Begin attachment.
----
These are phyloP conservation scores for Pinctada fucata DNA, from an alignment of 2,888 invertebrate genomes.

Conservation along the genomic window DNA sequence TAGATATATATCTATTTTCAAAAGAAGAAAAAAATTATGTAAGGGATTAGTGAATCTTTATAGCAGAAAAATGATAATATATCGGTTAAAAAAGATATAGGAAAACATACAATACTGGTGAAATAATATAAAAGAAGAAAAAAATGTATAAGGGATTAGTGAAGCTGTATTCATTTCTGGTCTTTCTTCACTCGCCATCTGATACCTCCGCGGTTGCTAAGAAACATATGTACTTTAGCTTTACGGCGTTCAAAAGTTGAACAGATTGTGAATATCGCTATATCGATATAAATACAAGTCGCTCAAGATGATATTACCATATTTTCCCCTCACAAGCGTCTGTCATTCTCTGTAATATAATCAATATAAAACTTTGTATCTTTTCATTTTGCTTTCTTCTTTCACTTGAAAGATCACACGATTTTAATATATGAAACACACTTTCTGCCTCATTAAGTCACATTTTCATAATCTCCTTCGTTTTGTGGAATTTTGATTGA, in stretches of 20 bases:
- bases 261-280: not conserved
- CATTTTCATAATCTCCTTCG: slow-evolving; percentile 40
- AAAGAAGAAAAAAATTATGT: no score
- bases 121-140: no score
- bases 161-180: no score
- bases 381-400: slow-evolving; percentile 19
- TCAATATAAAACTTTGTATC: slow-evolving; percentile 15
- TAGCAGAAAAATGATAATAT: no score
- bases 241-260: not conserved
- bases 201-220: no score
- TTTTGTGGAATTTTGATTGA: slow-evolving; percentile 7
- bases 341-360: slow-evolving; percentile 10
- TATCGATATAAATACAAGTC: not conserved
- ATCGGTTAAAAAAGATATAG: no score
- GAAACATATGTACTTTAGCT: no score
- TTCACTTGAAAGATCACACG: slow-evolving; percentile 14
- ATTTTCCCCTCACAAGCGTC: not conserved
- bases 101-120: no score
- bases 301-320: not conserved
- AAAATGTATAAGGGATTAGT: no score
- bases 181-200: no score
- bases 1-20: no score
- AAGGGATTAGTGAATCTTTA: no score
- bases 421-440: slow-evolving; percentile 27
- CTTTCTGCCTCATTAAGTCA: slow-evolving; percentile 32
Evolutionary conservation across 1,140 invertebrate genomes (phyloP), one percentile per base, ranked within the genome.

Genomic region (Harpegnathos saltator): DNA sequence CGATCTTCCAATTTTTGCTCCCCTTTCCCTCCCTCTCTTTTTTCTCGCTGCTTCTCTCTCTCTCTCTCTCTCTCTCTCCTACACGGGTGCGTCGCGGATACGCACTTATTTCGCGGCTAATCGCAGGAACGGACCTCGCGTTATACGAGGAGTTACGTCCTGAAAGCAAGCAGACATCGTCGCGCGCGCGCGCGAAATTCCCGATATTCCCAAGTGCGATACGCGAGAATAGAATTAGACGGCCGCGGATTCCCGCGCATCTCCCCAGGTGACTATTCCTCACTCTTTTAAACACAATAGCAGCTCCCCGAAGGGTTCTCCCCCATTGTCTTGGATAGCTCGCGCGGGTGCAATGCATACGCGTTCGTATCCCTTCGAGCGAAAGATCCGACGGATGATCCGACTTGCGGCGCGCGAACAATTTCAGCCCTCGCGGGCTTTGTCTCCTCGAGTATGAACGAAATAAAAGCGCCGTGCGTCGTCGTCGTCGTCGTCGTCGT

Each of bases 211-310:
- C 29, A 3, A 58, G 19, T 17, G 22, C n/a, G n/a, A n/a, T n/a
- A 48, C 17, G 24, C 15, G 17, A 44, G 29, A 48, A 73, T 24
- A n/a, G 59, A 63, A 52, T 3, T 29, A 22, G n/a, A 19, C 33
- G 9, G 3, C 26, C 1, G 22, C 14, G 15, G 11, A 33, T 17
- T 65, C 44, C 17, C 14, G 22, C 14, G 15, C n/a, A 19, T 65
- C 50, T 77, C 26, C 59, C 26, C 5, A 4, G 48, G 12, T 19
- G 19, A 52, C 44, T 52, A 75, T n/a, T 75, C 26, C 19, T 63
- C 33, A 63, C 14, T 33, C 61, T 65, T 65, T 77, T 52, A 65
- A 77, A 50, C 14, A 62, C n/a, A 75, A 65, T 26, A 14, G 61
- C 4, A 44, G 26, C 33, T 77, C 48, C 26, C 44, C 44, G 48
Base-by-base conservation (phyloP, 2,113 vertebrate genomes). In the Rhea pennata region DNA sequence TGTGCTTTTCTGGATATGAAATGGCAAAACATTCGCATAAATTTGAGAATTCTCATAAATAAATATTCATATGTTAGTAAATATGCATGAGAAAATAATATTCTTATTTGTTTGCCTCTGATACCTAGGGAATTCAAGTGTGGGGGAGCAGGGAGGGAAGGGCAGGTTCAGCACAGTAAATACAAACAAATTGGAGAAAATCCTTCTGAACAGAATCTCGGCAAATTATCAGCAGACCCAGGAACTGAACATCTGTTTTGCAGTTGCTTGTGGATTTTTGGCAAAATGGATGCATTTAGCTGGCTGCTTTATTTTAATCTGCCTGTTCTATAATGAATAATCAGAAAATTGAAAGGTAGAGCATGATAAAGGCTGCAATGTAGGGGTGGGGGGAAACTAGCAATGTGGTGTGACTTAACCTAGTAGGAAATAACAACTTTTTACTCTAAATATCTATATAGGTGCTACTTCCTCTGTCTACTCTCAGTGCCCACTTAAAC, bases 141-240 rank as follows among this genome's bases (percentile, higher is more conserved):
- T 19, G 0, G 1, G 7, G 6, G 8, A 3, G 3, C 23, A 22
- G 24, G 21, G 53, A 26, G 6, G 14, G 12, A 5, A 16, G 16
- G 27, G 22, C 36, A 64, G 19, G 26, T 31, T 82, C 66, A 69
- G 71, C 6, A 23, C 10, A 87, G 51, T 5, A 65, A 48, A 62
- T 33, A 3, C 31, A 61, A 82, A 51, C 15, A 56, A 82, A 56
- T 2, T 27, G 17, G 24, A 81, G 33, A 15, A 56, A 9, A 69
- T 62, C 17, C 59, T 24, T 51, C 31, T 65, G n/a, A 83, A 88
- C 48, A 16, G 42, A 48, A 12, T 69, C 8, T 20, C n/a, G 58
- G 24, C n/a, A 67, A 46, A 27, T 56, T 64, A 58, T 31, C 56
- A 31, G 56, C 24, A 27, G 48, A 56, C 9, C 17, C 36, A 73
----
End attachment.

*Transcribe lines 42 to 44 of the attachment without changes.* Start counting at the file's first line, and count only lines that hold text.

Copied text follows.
- T 19, G 0, G 1, G 7, G 6, G 8, A 3, G 3, C 23, A 22
- G 24, G 21, G 53, A 26, G 6, G 14, G 12, A 5, A 16, G 16
- G 27, G 22, C 36, A 64, G 19, G 26, T 31, T 82, C 66, A 69